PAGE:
When I read the letter I was at the junction of Portobello Road and Blenheim Crescent in London, so I set to my task immediately, watching both cars and bicycles for 30 minutes.
Of 43 bicycles passing through this junction, 26 were travelling the wrong way on a one-way street and one contrived to ride on the pavement - a spectacularly inconsiderate feat in view of the crowded pedestrian way.
During the same time, 56 cars passed through the junction with only one (a police car) failing to slow down adequately. Results: 63 per cent of bicycles and less than 2 per cent of cars were behaving badly.
Moving to the much less cycle-friendly Five-Ways junction at Chepstow Road and Westbourne Grove, I was unable to count the cars, but during my 40 minutes of observation none committed an actual offence, though one performed a stunningly stupid manoeuvre.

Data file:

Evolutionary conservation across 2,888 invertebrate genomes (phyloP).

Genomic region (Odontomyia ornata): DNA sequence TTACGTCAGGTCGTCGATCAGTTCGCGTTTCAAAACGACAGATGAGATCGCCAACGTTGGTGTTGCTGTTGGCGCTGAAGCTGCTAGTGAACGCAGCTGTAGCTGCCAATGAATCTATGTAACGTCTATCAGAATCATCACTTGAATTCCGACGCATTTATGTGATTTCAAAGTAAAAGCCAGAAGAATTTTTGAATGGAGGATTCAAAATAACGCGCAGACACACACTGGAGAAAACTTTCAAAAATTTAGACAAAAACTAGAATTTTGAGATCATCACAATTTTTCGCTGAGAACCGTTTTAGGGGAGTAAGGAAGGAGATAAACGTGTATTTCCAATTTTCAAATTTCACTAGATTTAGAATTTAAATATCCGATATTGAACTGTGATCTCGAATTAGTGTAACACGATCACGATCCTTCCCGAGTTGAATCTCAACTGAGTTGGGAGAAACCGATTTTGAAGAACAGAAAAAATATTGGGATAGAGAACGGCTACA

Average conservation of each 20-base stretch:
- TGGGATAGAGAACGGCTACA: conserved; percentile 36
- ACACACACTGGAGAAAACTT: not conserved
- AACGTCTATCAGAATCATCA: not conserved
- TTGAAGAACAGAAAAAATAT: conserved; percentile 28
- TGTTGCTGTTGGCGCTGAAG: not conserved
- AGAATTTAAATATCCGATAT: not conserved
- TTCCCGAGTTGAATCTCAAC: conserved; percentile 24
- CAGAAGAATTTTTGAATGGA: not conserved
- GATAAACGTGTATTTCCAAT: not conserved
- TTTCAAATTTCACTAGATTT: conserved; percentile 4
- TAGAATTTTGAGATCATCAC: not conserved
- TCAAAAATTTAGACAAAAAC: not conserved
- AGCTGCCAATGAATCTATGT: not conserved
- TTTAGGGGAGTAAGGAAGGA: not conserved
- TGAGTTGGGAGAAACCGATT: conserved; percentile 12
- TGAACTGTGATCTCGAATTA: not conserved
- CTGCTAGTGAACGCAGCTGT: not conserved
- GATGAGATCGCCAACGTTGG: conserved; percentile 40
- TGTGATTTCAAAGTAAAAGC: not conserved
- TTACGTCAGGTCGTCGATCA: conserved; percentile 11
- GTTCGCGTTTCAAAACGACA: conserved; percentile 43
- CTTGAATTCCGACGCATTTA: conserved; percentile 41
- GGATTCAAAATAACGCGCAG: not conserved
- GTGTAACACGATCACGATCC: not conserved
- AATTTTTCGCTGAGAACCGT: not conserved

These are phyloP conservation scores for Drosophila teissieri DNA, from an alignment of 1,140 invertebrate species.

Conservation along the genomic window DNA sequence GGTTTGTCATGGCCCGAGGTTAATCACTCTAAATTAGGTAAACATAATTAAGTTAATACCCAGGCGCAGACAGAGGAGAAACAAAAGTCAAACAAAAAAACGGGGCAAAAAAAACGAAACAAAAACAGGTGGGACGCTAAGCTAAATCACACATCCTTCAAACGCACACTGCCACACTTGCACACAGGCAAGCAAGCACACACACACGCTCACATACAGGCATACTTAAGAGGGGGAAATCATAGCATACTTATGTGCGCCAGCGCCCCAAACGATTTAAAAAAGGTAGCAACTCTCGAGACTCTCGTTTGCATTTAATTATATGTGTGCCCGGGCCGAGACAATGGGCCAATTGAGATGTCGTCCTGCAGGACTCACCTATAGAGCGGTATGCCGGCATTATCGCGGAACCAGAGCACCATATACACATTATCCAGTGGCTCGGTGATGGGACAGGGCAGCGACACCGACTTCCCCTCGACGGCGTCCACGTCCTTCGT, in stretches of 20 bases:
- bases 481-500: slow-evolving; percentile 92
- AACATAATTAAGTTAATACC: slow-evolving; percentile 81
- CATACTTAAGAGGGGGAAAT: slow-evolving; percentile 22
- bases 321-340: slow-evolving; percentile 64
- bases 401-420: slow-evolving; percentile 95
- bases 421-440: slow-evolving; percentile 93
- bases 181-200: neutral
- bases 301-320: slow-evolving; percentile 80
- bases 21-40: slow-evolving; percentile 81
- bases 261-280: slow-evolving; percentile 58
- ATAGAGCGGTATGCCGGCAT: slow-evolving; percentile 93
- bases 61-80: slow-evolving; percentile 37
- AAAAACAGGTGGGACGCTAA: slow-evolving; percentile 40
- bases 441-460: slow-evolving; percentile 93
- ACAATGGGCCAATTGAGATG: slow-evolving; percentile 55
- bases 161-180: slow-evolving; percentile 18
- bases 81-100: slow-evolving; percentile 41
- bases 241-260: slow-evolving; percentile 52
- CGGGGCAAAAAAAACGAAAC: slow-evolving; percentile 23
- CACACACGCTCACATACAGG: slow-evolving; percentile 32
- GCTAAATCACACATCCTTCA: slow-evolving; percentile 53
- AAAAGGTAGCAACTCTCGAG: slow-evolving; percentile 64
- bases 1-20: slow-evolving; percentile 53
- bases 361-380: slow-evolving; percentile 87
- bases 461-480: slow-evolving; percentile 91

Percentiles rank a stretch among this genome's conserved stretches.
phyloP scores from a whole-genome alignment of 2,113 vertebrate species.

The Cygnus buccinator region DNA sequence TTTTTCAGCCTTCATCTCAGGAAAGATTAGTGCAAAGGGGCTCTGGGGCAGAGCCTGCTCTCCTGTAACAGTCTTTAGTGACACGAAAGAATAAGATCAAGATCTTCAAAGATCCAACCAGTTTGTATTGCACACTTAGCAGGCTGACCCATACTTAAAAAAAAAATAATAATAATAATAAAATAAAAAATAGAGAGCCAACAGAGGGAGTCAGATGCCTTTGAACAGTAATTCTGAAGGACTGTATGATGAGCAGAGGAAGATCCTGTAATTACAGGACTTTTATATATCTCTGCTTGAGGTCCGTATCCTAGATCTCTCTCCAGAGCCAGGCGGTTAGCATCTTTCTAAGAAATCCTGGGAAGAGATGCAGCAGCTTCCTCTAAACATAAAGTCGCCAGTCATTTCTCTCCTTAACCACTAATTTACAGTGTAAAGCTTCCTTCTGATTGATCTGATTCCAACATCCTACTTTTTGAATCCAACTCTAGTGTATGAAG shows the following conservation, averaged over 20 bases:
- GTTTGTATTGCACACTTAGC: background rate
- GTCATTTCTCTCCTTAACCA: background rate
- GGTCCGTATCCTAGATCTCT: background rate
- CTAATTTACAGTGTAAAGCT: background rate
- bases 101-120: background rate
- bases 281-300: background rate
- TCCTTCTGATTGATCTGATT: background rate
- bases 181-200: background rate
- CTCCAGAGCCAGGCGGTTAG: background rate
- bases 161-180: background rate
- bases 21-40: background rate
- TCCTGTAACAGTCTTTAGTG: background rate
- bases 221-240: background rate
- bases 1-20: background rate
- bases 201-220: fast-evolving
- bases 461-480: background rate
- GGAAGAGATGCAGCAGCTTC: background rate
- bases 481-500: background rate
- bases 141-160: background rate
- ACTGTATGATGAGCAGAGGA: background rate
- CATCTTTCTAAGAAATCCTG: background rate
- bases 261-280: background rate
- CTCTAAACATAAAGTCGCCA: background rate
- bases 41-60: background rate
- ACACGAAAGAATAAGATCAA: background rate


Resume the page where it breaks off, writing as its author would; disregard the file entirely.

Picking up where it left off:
As for the cyclists - of 39 passing through the junction, 22 did so correctly. Ten passed through red lights, six used the pavement, and one managed to travel through a red light and across two pedestrian ways, all against the flow of traffic. A slightly better 56 per cent correct but still appalling.
One disturbing conclusion that might be drawn from these admittedly unscientific findings is that the more cycle-friendly a street is, the more that cyclists will abuse it.
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